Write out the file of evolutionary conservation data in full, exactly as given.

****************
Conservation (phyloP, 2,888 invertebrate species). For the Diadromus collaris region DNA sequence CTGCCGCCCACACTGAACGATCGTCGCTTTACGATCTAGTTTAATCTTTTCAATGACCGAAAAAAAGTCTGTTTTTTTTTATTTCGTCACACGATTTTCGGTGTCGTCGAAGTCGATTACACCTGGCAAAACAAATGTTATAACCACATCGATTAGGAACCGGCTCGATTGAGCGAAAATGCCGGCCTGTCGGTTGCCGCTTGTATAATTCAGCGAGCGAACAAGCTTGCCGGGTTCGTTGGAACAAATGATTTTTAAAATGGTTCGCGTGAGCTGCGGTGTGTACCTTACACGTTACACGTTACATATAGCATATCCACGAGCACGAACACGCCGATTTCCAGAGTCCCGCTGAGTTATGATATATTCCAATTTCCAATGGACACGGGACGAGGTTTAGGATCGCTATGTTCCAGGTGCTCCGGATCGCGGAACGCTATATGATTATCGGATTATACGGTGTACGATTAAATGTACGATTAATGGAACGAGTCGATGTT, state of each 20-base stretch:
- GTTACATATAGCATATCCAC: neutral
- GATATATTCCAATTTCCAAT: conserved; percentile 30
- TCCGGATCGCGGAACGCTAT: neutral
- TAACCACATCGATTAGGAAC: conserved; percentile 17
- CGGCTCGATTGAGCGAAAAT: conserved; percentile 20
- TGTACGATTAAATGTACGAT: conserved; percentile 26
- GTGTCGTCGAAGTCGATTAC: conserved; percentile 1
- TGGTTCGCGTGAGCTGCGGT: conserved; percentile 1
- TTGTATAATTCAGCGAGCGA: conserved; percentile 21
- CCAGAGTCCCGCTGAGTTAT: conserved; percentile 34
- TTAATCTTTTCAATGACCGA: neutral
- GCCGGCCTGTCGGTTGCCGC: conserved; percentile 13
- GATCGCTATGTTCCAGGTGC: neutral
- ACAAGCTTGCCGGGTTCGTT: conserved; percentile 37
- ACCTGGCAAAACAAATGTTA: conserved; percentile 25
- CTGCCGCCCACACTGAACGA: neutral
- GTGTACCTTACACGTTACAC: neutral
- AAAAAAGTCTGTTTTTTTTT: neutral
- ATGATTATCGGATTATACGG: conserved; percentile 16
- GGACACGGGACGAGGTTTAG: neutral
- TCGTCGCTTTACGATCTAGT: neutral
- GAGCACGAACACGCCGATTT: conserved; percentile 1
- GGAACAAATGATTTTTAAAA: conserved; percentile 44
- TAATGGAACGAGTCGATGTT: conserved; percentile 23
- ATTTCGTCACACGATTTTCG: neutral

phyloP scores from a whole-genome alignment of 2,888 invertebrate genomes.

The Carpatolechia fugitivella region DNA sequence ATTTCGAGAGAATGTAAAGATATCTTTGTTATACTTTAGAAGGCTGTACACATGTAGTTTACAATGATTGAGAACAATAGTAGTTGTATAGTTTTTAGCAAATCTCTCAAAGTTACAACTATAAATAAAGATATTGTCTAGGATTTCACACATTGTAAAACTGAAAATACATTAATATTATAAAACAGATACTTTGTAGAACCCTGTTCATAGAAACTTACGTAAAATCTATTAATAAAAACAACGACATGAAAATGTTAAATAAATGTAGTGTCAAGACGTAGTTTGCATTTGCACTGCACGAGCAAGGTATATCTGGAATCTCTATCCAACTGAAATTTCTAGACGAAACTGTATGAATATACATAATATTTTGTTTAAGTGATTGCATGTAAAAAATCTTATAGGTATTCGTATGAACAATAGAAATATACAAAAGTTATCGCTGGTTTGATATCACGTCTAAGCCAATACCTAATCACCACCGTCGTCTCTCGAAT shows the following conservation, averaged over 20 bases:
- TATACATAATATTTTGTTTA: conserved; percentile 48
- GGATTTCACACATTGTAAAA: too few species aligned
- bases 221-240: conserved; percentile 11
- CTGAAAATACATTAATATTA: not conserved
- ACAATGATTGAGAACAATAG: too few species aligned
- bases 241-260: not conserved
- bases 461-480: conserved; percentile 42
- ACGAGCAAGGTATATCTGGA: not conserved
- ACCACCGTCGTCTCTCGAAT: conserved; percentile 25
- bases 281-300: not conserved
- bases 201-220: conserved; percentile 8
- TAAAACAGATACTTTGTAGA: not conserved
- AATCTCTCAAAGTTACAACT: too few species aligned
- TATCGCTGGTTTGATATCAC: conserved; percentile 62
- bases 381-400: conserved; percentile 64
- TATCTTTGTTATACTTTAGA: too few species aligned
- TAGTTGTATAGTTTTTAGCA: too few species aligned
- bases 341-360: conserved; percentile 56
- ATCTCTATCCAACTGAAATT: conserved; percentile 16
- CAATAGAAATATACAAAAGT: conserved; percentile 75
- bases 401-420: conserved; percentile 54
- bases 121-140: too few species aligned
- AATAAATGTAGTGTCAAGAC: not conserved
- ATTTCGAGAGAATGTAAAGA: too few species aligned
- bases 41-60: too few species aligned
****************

Conservation (phyloP, 2,888 invertebrate species). For the Diadromus collaris region DNA sequence CTGCCGCCCACACTGAACGATCGTCGCTTTACGATCTAGTTTAATCTTTTCAATGACCGAAAAAAAGTCTGTTTTTTTTTATTTCGTCACACGATTTTCGGTGTCGTCGAAGTCGATTACACCTGGCAAAACAAATGTTATAACCACATCGATTAGGAACCGGCTCGATTGAGCGAAAATGCCGGCCTGTCGGTTGCCGCTTGTATAATTCAGCGAGCGAACAAGCTTGCCGGGTTCGTTGGAACAAATGATTTTTAAAATGGTTCGCGTGAGCTGCGGTGTGTACCTTACACGTTACACGTTACATATAGCATATCCACGAGCACGAACACGCCGATTTCCAGAGTCCCGCTGAGTTATGATATATTCCAATTTCCAATGGACACGGGACGAGGTTTAGGATCGCTATGTTCCAGGTGCTCCGGATCGCGGAACGCTATATGATTATCGGATTATACGGTGTACGATTAAATGTACGATTAATGGAACGAGTCGATGTT, state of each 20-base stretch:
- GTTACATATAGCATATCCAC: neutral
- GATATATTCCAATTTCCAAT: conserved; percentile 30
- TCCGGATCGCGGAACGCTAT: neutral
- TAACCACATCGATTAGGAAC: conserved; percentile 17
- CGGCTCGATTGAGCGAAAAT: conserved; percentile 20
- TGTACGATTAAATGTACGAT: conserved; percentile 26
- GTGTCGTCGAAGTCGATTAC: conserved; percentile 1
- TGGTTCGCGTGAGCTGCGGT: conserved; percentile 1
- TTGTATAATTCAGCGAGCGA: conserved; percentile 21
- CCAGAGTCCCGCTGAGTTAT: conserved; percentile 34
- TTAATCTTTTCAATGACCGA: neutral
- GCCGGCCTGTCGGTTGCCGC: conserved; percentile 13
- GATCGCTATGTTCCAGGTGC: neutral
- ACAAGCTTGCCGGGTTCGTT: conserved; percentile 37
- ACCTGGCAAAACAAATGTTA: conserved; percentile 25
- CTGCCGCCCACACTGAACGA: neutral
- GTGTACCTTACACGTTACAC: neutral
- AAAAAAGTCTGTTTTTTTTT: neutral
- ATGATTATCGGATTATACGG: conserved; percentile 16
- GGACACGGGACGAGGTTTAG: neutral
- TCGTCGCTTTACGATCTAGT: neutral
- GAGCACGAACACGCCGATTT: conserved; percentile 1
- GGAACAAATGATTTTTAAAA: conserved; percentile 44
- TAATGGAACGAGTCGATGTT: conserved; percentile 23
- ATTTCGTCACACGATTTTCG: neutral

phyloP scores from a whole-genome alignment of 2,888 invertebrate genomes.

The Carpatolechia fugitivella region DNA sequence ATTTCGAGAGAATGTAAAGATATCTTTGTTATACTTTAGAAGGCTGTACACATGTAGTTTACAATGATTGAGAACAATAGTAGTTGTATAGTTTTTAGCAAATCTCTCAAAGTTACAACTATAAATAAAGATATTGTCTAGGATTTCACACATTGTAAAACTGAAAATACATTAATATTATAAAACAGATACTTTGTAGAACCCTGTTCATAGAAACTTACGTAAAATCTATTAATAAAAACAACGACATGAAAATGTTAAATAAATGTAGTGTCAAGACGTAGTTTGCATTTGCACTGCACGAGCAAGGTATATCTGGAATCTCTATCCAACTGAAATTTCTAGACGAAACTGTATGAATATACATAATATTTTGTTTAAGTGATTGCATGTAAAAAATCTTATAGGTATTCGTATGAACAATAGAAATATACAAAAGTTATCGCTGGTTTGATATCACGTCTAAGCCAATACCTAATCACCACCGTCGTCTCTCGAAT shows the following conservation, averaged over 20 bases:
- TATACATAATATTTTGTTTA: conserved; percentile 48
- GGATTTCACACATTGTAAAA: too few species aligned
- bases 221-240: conserved; percentile 11
- CTGAAAATACATTAATATTA: not conserved
- ACAATGATTGAGAACAATAG: too few species aligned
- bases 241-260: not conserved
- bases 461-480: conserved; percentile 42
- ACGAGCAAGGTATATCTGGA: not conserved
- ACCACCGTCGTCTCTCGAAT: conserved; percentile 25
- bases 281-300: not conserved
- bases 201-220: conserved; percentile 8
- TAAAACAGATACTTTGTAGA: not conserved
- AATCTCTCAAAGTTACAACT: too few species aligned
- TATCGCTGGTTTGATATCAC: conserved; percentile 62
- bases 381-400: conserved; percentile 64
- TATCTTTGTTATACTTTAGA: too few species aligned
- TAGTTGTATAGTTTTTAGCA: too few species aligned
- bases 341-360: conserved; percentile 56
- ATCTCTATCCAACTGAAATT: conserved; percentile 16
- CAATAGAAATATACAAAAGT: conserved; percentile 75
- bases 401-420: conserved; percentile 54
- bases 121-140: too few species aligned
- AATAAATGTAGTGTCAAGAC: not conserved
- ATTTCGAGAGAATGTAAAGA: too few species aligned
- bases 41-60: too few species aligned